By Ola Galal
Sultanate's ruler orders rise in state workers' wages and wheat subsidy to curb impact of rising inflation.
Oman's ruler ordered on Saturday an increase of up to 43% in state workers' wages, and a wheat subsidy to curb the impact of rising inflation.
Sultan Qaboos bin Said also ordered a government committee to "put in place a tight mechanism to curb increases in rents", the official Omani News Agency (ONA) reported.
The wage rise takes effect this month, it said, adding that the wheat price subsidy was 25 rials ($64.95) a tonne.
Unable to raise interest rates due to their currencies' link to the weak US dollar, most Gulf Arab states are opting for subsidies and price controls to cushion their populations from soaring prices.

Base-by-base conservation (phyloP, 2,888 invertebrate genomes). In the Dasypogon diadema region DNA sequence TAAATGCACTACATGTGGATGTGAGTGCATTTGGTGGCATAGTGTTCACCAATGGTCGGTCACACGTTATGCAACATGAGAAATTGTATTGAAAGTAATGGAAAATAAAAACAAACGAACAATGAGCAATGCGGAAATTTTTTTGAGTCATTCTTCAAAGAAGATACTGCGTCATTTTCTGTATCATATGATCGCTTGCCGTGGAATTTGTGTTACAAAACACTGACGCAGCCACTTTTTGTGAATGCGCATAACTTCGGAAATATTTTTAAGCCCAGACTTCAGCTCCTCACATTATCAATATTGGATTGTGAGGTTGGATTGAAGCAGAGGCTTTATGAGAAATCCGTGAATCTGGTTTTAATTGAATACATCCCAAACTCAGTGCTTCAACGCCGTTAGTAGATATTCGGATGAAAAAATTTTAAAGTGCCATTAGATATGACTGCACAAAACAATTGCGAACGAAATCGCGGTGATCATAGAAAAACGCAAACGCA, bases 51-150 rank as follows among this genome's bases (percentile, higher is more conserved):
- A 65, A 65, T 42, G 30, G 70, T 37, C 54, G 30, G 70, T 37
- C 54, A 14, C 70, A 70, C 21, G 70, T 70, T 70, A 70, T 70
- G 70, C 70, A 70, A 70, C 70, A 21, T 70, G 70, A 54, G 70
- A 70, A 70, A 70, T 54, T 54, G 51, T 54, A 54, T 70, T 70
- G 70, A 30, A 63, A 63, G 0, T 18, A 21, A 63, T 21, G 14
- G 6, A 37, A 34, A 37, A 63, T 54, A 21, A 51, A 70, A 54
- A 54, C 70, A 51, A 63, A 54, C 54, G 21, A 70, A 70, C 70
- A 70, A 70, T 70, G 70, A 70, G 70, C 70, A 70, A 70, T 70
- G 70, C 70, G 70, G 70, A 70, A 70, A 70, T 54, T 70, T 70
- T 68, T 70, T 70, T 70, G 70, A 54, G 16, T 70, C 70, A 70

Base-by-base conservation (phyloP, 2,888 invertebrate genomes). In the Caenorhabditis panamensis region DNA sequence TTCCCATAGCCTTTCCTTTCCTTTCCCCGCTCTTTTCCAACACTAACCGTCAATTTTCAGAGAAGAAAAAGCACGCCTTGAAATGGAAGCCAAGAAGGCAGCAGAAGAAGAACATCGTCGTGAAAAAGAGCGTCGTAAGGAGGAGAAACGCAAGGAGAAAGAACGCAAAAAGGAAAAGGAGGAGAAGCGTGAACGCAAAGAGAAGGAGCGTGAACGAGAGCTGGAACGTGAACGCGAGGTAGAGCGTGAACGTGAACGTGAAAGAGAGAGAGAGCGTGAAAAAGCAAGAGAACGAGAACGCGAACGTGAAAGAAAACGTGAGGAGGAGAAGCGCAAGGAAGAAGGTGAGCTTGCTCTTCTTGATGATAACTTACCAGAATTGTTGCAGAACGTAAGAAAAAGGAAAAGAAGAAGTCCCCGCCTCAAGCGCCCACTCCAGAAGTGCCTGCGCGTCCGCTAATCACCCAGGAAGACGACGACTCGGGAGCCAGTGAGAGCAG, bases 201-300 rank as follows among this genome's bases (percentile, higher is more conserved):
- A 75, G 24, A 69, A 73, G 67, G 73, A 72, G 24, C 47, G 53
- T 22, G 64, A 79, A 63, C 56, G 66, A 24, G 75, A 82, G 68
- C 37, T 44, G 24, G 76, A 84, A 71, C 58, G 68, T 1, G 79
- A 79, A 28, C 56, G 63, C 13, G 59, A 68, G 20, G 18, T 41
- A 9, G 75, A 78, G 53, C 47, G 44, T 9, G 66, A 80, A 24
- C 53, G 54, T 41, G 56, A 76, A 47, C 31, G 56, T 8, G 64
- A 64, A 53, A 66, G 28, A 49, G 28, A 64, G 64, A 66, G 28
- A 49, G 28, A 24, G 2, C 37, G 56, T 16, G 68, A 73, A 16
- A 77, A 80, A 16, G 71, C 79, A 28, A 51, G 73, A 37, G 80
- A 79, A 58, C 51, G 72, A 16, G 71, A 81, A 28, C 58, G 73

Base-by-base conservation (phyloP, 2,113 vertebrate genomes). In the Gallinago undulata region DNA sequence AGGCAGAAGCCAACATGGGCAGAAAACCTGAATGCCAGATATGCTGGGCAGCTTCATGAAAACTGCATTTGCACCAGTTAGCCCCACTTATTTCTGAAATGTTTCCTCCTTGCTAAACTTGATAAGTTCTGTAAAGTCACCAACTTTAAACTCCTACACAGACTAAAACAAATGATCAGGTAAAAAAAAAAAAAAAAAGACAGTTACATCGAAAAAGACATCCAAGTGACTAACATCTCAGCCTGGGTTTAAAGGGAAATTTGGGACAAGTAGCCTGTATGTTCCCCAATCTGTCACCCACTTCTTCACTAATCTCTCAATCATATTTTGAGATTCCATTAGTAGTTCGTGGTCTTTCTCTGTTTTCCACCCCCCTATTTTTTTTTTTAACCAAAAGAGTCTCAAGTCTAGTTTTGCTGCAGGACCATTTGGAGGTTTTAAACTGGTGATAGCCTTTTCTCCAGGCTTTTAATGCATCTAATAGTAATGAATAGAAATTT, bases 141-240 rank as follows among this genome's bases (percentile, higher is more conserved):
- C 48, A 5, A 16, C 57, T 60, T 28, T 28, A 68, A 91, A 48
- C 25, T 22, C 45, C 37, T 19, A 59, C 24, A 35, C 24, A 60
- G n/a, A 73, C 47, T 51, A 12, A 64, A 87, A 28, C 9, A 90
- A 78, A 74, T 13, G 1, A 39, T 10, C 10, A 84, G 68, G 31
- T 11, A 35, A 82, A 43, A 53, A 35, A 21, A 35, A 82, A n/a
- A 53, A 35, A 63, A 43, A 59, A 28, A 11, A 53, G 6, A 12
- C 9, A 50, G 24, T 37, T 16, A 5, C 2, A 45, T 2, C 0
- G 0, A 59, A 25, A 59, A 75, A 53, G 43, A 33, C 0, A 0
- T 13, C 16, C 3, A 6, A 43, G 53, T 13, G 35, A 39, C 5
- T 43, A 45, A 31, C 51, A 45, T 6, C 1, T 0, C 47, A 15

Exports of crude oil - priced in dollars - are the main revenue earner for most Gulf Arab states.
Annual inflation in Oman, an independent exporter of oil, grew to 7.57% in November, its highest in at least 16 years as rents and food prices rose.
Average annual inflation could rise to 7% this year, compared to 6.5% last year, as growth in the non-oil economy accelerates and imports become more expensive, the country's central bank governor has said.
Oman's move comes after neighbouring Saudi Arabia said in January it would raise public sector wages and pensions by 5% for three years and would subsidise half the cost of shipping and some administrative expenses.
Riyadh had also raised subsidies on some basic foods.
Inflation is climbing across the Gulf Arab region, which is reaping a windfall from a near five-fold increase in oil prices since 2002. (Reuters)